Exploring IE’s Form Data
Posted by William Diaz on December 22, 2011
A while back I was troubleshooting a user complaint about disappearing form data in Internet Explorer. This provided me a chance to explore some of the internals of IE and how it handles this data. Form data is AutoComplete information that is stored locally on your computer to make it more convenient to input commonly used data into forms in web pages. This information can be username logins, passwords, and other common fields like First Name, Last Name, Address, etc…
To begin, Forms data is enabled or disabled from from Internet Options > Content > AutoComplete:
Before starting, I went ahead and deleted any form data that was already saved. I then navigated to a login page, entered my login information, and signed in. Using Process Monitor, I set a filter for iexplore.exe and limited operations to the registry only, since this is where this information is stored in all versions of IE from 7 to 9:
From the trace above, IE starts by attempting to open HKCU\Software\Microsoft\Internet Explorer\IntelliForms\Storage1. Since form data was already deleted previously, this key does not exist any longer, as seen by the result of NAME NOT FOUND. The next step, then, is to create this key. And last, a value is created in the registry for the inputted username.
If the web page form supports saving passwords as well and you elect for IE to remember the password, then a different key named Storage2 will be created and\or populated with the username and password data1:
On the flipside, when you delete form data or password data from within Internet Explorer, the Storage1 or Storage2 key is deleted in the registry2.
Form and password data are stored in obfuscated form, i.e. it is encrypted. For sites that support autocomplete username + password combinations, this is done by linking the stored password to a specific URL. Here is a technical breakdown of the actual process3:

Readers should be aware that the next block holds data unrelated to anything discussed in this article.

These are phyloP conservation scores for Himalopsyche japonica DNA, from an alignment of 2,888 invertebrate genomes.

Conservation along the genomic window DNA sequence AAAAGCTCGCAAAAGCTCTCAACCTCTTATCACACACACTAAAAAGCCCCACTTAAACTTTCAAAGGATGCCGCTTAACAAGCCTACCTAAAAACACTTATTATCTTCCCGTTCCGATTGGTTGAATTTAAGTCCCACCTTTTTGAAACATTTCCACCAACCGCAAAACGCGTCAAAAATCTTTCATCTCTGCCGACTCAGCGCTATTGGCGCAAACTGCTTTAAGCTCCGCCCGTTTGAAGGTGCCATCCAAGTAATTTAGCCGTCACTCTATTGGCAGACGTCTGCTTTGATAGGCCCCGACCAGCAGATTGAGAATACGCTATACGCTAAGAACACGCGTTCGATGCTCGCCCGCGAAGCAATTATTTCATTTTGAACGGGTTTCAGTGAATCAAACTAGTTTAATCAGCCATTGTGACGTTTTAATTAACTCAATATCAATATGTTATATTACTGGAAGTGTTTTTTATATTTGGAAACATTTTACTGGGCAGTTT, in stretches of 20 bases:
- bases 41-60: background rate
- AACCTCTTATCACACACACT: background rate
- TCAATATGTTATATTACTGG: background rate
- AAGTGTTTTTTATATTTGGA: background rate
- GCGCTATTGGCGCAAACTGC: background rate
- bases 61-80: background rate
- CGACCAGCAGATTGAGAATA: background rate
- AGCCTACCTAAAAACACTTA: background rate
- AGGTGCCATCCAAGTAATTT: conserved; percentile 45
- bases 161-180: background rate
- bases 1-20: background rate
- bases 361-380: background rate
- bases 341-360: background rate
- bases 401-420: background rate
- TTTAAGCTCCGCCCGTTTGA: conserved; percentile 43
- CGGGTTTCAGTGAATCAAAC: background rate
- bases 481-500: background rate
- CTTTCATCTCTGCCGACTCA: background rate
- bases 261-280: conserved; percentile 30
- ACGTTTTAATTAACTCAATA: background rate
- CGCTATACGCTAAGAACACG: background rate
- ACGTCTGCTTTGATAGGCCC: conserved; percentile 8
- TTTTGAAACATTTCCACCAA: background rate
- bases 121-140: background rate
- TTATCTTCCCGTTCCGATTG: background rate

Save the URL of the webpage. This is then used as the encryption key:
EncryptionKey = URL
Calculate the hash of the encryption key and store this as the record key:
RecordKey = SHA(EncryptionKey)
Calculate the checksum for RecordKey to ensure integrity:
RecordKeyCRC = CRC(RecordKey)
Encrypt the data passwords using the encryption key:
EncryptedData = DPAPI_Encrypt(Data, EncryptionKey)
Save RecordKeyCRC, RecordKey, and EncryptedData in the registry.
Some pages do no support username + password data as an autocomplete. For example, Windows Live sign-in (Hotmail, Skydrive, whatever) will only save username form data (Storage1) but not password. On the other hand, GMail login will save username + password (Storage2) as an autocomplete. You can tell when a web page does not support username + password autocomplete by opening the Developer Tools in IE and searching for AutoComplete=”off” in the HTML code:
Financial Institutions, for example, normally do not support username + password autocomplete.
When troubleshooting form data failing to autocomplete, remember that this data is tied to a specific URL. For example, If I go to http://www.xyz.com\login, then login and logout again, the logout page may take me to an identical looking login page but the URL will be different, say http://www.xyz.com\login\loginagain.html, and hence the autocomplete is not going to work:
Last, some excellent resources on this and related topics from the IEInternals Blog at Microsoft TechNet:
1 A note on usernames and passwords. Storage1 and Storage2 are two distinct keys, i.e. Storage1 does not store the username and Storage2 the password.
2 This is an all or nothing approach. You cannot selectively delete form data in any of the Internet Explorer options. You can, on the other hand, visit the page where you no longer want to store this information and select the data from the autocomplete field and then delete it.
Alternatively, you can use any number of free applications on the web that collects a list of web pages where you have stored form data. A good URL-Username-Password utility is IEPassView from Nirsoft. This will be flagged by most anti-virus so you will need to make an exception for it on your personal computer (too bad, Enterprise users).
3”Forensic Implications of Windows Vista” by Barrier Stewart. You should be able to find this on the Internet in PDF format.